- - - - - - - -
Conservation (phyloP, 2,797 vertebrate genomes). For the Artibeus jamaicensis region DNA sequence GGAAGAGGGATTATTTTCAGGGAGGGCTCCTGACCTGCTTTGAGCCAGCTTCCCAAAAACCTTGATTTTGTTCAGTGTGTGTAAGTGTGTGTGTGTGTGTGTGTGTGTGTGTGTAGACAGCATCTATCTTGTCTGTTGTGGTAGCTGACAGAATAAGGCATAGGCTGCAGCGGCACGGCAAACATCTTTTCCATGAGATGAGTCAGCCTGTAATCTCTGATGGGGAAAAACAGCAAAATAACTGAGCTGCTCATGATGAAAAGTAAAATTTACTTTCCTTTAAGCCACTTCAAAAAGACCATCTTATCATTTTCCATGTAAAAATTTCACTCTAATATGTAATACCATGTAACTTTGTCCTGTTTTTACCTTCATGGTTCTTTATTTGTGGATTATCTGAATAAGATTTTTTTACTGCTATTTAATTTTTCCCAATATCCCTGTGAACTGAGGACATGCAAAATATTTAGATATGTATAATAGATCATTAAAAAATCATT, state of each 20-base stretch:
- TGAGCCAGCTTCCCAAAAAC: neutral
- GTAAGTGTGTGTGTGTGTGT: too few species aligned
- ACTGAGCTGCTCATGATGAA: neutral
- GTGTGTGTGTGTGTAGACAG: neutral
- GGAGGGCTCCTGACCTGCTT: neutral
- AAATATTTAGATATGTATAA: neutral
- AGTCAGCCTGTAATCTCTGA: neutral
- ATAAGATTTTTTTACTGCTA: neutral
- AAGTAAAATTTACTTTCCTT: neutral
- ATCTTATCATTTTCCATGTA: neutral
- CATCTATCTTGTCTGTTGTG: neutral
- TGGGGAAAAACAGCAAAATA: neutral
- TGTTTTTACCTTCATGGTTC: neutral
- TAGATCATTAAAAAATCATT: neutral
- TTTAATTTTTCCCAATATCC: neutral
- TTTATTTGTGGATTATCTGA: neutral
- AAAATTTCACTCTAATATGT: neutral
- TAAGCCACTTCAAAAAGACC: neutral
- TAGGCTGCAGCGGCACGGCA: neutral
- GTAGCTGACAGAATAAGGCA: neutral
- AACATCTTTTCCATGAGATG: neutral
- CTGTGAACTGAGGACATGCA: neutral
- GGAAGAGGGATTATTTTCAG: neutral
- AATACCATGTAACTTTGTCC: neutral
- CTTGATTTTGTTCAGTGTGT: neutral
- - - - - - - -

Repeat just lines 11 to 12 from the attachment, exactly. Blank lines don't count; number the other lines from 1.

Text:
- ATCTTATCATTTTCCATGTA: neutral
- CATCTATCTTGTCTGTTGTG: neutral